Aaron Epstein is a 90-year-old resident of North Hollywood, California. He's been an AT&T customer since 1960, and he's absolutely fed up with the company's failure to upgrade his 3Mbps DSL service to a modern internet connection.
He was so pissed, in fact, that he spent $10,000 on a print ad in Manhattan and Dallas editions of the Wall Street Journal on February 3 to yell at AT&T CEO John Stankey for it:
Dear Mr. Stankey,
AT&T prides itself as a leader in electronic communications.
Unfortunately, for the people who live in N. Hollywood, CA 91607, AT&T is now a major disappointment.
Many of our neighbors are the creative technical workers in the Universal, Warner Brothers, Disney studios in the adjacent city of Burbank and our city.
We need to keep up with current technology and have looked to AT&T to supply us with fast internet service. Yet, although AT&T is advertising speeds up to 100 MBS for other neighborhoods, the fastest now available to us from ATT is only 3 MBS.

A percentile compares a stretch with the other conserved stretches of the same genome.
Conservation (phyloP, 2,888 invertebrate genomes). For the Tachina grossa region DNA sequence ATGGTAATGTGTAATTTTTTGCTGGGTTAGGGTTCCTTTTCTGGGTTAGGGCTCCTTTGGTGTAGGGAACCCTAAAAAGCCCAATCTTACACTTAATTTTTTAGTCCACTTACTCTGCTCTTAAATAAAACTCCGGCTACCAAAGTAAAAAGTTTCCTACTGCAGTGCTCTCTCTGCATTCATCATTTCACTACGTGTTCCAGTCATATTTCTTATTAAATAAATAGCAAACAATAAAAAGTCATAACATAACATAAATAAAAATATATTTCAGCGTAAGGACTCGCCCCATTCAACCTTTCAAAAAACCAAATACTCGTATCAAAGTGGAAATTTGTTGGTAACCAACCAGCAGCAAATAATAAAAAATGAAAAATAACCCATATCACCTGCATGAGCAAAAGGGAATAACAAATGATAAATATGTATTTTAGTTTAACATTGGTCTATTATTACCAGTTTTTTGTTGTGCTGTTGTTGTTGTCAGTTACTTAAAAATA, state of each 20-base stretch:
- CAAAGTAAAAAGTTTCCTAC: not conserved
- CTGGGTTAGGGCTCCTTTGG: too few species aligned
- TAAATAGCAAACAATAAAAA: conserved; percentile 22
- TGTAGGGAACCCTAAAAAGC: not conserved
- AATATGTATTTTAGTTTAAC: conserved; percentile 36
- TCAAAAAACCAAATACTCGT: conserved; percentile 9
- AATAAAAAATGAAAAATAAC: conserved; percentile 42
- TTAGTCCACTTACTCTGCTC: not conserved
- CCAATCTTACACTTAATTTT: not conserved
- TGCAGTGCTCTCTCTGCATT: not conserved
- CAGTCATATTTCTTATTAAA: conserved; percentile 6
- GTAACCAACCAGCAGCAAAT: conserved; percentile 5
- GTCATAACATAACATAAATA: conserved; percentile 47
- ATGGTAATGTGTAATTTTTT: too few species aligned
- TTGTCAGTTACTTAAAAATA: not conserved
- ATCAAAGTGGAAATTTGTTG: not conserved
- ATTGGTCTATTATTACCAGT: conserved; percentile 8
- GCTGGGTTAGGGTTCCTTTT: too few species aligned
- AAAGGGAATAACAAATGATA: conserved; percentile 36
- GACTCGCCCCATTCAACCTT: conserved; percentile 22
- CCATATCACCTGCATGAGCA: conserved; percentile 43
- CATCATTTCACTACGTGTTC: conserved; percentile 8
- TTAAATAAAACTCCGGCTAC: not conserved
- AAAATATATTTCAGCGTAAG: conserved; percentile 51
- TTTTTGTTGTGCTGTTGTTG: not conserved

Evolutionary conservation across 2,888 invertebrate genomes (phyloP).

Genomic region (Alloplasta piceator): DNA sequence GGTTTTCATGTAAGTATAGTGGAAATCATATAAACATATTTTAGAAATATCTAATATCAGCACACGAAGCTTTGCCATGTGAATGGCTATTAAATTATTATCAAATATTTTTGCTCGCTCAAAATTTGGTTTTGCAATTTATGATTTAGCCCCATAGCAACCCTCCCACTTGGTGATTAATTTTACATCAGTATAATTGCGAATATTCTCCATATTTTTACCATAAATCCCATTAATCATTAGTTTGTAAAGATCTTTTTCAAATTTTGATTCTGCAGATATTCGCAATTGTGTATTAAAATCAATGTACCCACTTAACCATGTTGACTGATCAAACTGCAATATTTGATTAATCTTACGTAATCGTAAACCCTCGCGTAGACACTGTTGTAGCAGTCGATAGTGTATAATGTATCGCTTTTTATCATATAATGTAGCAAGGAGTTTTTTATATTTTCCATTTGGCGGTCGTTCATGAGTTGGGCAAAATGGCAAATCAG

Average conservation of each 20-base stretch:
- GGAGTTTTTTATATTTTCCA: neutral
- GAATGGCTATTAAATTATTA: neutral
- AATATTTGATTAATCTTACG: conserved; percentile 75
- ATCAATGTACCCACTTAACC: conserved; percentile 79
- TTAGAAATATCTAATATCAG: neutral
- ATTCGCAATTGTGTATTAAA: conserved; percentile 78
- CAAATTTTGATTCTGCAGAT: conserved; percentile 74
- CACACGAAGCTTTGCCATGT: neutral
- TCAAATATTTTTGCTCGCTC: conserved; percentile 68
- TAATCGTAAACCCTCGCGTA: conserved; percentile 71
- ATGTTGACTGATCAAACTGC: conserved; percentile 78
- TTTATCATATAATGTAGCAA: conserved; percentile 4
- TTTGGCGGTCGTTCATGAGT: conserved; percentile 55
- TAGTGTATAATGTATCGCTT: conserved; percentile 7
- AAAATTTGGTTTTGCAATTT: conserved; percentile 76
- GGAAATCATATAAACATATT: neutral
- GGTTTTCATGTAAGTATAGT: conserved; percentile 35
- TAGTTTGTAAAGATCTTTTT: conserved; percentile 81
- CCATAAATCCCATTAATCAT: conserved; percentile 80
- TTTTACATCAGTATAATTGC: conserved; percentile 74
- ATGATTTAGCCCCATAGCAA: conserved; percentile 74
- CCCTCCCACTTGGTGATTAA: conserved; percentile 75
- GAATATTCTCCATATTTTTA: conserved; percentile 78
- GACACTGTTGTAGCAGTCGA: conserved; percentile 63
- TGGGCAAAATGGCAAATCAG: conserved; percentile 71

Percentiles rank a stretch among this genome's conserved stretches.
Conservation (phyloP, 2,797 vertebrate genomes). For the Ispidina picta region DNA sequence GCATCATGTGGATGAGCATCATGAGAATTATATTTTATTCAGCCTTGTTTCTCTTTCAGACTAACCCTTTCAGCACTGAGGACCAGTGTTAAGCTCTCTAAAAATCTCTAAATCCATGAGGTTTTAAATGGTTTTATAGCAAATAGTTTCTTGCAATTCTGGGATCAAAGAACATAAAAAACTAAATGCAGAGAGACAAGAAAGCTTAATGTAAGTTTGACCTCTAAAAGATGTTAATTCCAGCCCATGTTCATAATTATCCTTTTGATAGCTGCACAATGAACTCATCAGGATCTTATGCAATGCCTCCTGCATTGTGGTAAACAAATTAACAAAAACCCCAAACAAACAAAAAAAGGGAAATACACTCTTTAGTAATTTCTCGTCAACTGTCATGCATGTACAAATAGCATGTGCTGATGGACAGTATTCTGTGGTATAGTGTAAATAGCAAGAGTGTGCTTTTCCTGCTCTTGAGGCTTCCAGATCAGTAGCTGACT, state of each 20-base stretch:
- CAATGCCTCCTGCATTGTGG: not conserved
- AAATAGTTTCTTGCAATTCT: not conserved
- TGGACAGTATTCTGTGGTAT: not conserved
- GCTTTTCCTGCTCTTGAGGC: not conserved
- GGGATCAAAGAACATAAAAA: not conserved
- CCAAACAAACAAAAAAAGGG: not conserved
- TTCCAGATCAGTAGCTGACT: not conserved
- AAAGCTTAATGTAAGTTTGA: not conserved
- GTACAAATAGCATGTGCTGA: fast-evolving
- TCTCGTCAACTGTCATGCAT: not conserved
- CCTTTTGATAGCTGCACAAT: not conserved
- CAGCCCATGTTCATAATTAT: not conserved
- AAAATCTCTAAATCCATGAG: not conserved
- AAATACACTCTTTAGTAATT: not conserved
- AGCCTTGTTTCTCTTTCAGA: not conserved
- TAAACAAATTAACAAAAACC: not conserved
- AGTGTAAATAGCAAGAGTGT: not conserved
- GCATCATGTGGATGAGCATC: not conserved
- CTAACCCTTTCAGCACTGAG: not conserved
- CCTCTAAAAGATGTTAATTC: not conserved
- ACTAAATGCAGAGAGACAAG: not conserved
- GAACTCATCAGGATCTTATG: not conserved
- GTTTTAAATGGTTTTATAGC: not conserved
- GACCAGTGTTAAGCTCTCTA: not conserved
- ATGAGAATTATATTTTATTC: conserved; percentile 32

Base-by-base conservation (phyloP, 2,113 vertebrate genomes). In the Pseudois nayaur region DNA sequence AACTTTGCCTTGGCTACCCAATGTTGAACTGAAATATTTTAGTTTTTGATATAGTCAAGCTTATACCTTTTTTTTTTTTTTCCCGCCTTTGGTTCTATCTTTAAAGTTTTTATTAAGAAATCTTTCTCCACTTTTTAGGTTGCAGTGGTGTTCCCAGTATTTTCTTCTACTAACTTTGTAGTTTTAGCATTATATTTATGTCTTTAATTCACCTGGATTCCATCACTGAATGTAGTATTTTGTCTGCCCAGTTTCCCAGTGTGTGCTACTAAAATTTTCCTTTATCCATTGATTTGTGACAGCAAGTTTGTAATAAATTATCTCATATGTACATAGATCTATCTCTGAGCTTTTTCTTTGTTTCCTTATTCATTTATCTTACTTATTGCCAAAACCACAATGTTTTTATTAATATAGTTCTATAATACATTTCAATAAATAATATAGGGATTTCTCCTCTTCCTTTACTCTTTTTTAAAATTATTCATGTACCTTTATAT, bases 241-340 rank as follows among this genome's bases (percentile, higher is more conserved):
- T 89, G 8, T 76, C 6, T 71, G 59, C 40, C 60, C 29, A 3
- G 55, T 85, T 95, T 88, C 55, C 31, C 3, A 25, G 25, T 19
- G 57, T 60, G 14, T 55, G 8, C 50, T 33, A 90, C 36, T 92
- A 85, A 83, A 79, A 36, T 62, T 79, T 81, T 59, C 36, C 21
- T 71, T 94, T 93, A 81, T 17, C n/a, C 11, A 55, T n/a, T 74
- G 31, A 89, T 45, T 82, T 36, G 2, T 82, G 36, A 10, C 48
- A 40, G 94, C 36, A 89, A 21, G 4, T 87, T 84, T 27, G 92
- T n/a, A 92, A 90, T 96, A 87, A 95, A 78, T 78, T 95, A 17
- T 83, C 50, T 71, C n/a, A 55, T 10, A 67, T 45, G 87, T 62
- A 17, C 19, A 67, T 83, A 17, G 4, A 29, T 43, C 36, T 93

Your competitors now have speeds of over 200 MBS.
Why is AT&T, a leading communications company, treating us so shabbily in North Hollywood?
Still, as The Verge points out, you shouldn't have to publicly humiliate AT&T to get usable internet.
AT&T customer since 1960 buys WSJ print ad to complain of slow speeds [Jon Brodkin / Ars Technica]
90-year-old man takes out $10K ads to tell AT&T CEO about slow service [Minyvonne Burke / NBC News]
You shouldn't have to publicly humiliate AT&T to get usable internet [Mitchell Clark / The Verge]
Image: Tdorante10 / Wikimedia Commons (CC-BY-SA 4.0)